I absolutely agree with the right reverend Prelate. I assure him that one of the primary motivations behind my right honourable friend appointing me to the role is exactly that: the increasing concern about the plight of Christian minorities across north Africa and the Middle East. There are always, however, glimmers of hope in that grey cloud. Recently, I visited Tunisia and Algeria. As the right reverend Prelate may know, because of our diplomatic efforts and those of others, Algeria has announced the reopening of two of the churches it had closed. As I arrived, I was pleased to be informed that a third church that had been closed has now been reopened. Christian minorities in that part of the world and beyond are an important priority and part of my role.
My Lords, the Minister has a long track record of upholding Article 18 of the Universal Declaration of Human Rights—the right to believe, not to believe or to change your belief—and I join others in the House in welcoming his appointment to this important role. Will he explain the difference to us between the idea of having a roving ambassador, which is the subject of the Question, and having an envoy? Given that the call for an ambassador on freedom of religion or belief was in the manifesto of both the Conservative Party and the Labour Party in the past, what is that difference? Where does it clash with ministerial responsibilities—for instance, upholding DfID policies or issues around declarations of genocide? How will the Minister’s responsibility as a Minister clash with those of the independence that is required a special envoy?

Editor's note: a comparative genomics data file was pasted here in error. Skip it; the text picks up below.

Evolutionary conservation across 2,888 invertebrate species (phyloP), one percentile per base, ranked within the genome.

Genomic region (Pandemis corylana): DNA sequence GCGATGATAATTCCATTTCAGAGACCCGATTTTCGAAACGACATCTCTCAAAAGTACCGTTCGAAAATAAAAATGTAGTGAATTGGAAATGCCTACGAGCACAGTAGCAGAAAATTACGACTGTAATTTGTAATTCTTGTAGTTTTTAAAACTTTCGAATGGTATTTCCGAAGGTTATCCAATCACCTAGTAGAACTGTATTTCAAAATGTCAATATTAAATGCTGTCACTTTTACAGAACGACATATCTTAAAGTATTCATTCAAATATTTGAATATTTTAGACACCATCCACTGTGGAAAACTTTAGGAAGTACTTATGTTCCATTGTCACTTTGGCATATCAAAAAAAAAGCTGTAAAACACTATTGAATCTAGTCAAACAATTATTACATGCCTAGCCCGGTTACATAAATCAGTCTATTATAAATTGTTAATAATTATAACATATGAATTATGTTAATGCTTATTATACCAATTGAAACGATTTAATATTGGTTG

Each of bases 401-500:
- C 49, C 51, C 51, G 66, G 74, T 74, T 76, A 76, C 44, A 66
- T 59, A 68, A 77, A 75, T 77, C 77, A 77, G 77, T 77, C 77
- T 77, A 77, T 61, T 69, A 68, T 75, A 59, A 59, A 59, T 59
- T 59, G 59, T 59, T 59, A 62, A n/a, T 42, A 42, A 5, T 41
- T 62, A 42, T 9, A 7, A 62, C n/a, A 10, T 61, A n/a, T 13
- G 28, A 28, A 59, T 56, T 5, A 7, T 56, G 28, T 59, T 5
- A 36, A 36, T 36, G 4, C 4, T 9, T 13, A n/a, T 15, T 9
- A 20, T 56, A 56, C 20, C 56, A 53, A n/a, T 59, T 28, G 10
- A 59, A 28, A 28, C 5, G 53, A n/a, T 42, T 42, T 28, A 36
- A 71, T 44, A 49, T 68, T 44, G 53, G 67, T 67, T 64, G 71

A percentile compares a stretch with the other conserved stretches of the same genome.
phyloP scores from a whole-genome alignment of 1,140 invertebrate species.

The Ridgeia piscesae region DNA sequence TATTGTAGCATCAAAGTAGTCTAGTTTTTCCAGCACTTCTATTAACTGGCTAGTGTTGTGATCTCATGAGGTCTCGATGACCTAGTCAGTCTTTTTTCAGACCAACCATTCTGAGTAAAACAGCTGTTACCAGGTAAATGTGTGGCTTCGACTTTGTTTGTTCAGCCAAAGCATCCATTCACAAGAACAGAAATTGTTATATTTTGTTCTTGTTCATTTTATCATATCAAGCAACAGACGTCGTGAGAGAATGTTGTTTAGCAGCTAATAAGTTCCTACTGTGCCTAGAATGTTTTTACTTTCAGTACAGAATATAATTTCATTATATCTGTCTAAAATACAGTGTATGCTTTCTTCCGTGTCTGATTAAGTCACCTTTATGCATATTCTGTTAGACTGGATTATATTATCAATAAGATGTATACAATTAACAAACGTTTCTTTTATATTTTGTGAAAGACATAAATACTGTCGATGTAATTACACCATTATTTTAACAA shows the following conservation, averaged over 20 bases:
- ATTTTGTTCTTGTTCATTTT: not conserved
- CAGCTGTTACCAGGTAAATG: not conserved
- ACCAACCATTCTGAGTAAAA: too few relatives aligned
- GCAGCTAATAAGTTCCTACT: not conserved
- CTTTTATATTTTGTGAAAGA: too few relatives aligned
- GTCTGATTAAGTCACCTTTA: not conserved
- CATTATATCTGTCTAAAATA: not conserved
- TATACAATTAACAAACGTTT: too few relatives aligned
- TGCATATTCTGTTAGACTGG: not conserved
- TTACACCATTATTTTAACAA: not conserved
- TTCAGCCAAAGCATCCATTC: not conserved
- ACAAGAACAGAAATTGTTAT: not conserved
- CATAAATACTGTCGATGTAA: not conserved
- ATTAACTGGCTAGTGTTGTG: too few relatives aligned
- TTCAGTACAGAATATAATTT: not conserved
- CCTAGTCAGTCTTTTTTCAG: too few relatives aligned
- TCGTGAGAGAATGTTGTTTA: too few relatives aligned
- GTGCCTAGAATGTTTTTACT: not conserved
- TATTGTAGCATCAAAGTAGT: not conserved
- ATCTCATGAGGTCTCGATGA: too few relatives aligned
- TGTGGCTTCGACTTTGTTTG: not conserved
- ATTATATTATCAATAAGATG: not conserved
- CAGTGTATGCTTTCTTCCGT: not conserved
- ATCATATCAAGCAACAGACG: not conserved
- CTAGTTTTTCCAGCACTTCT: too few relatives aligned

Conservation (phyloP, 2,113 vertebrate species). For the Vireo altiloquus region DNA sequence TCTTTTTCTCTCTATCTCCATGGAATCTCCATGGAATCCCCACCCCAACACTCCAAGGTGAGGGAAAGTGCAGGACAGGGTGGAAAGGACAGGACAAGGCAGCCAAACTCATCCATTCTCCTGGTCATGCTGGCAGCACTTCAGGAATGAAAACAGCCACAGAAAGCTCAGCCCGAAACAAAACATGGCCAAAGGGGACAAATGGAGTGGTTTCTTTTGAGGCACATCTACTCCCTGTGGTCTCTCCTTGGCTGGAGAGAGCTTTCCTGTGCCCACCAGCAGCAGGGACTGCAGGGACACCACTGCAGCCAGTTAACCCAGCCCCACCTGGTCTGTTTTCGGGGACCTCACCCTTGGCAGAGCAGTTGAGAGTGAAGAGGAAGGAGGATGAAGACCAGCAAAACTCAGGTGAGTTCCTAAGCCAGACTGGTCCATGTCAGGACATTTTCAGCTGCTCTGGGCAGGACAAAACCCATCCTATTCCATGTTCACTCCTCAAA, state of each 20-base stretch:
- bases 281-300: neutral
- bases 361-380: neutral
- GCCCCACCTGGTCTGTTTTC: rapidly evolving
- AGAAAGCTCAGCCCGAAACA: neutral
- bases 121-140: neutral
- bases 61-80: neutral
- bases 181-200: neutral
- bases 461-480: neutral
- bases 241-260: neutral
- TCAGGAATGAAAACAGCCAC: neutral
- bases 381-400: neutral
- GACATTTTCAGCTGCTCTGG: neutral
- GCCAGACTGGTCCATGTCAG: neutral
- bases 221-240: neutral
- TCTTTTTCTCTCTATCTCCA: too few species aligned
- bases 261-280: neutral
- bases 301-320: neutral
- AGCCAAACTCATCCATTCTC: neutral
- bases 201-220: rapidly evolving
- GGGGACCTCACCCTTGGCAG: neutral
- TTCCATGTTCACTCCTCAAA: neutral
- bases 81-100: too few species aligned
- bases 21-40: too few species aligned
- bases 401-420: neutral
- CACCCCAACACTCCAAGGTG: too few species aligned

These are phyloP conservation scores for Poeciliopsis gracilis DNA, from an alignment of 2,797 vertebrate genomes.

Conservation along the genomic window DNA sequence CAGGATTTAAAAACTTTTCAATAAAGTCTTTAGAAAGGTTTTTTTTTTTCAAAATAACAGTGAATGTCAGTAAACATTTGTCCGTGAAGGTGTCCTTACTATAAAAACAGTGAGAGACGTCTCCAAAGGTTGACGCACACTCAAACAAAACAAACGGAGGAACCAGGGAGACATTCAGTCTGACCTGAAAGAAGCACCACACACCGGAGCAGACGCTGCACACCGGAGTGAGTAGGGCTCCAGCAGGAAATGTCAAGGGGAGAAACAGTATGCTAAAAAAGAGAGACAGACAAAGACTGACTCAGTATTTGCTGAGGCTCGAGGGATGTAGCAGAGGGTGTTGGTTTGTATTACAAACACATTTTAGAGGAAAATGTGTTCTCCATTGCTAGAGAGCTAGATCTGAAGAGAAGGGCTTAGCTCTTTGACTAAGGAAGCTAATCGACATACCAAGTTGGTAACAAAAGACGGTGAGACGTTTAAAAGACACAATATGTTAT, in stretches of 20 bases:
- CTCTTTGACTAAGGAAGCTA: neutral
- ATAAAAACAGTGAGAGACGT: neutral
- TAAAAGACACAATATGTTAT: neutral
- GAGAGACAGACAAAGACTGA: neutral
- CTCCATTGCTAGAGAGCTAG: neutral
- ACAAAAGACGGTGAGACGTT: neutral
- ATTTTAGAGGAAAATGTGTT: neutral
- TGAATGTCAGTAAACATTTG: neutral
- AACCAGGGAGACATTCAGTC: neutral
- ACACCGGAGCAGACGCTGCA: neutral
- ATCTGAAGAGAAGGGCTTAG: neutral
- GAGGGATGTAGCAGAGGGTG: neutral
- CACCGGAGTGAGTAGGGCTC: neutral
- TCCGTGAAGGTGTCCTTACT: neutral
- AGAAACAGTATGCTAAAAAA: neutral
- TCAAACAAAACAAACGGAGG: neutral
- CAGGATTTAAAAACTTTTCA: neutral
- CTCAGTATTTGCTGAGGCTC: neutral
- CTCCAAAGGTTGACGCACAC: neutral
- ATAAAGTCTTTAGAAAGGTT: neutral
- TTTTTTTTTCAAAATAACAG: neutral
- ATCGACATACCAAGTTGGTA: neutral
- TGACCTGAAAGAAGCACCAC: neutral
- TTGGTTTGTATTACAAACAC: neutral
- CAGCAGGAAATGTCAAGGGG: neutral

First, having special envoy status strengthens the role. Many countries around the world have employed ambassadors and they continue to make representations to Governments. Being at the heart of government, I believe that I will be able to influence policy on exactly the kind of points and issues that the noble Lord raises. I assure him that I have represented this particular area in my wider brief as Minister for Human Rights, and the ability to influence the direction of policy and statements that are made is an immense privilege. To do that within government as well as being an envoy to the Prime Minister will, I believe, open further doors.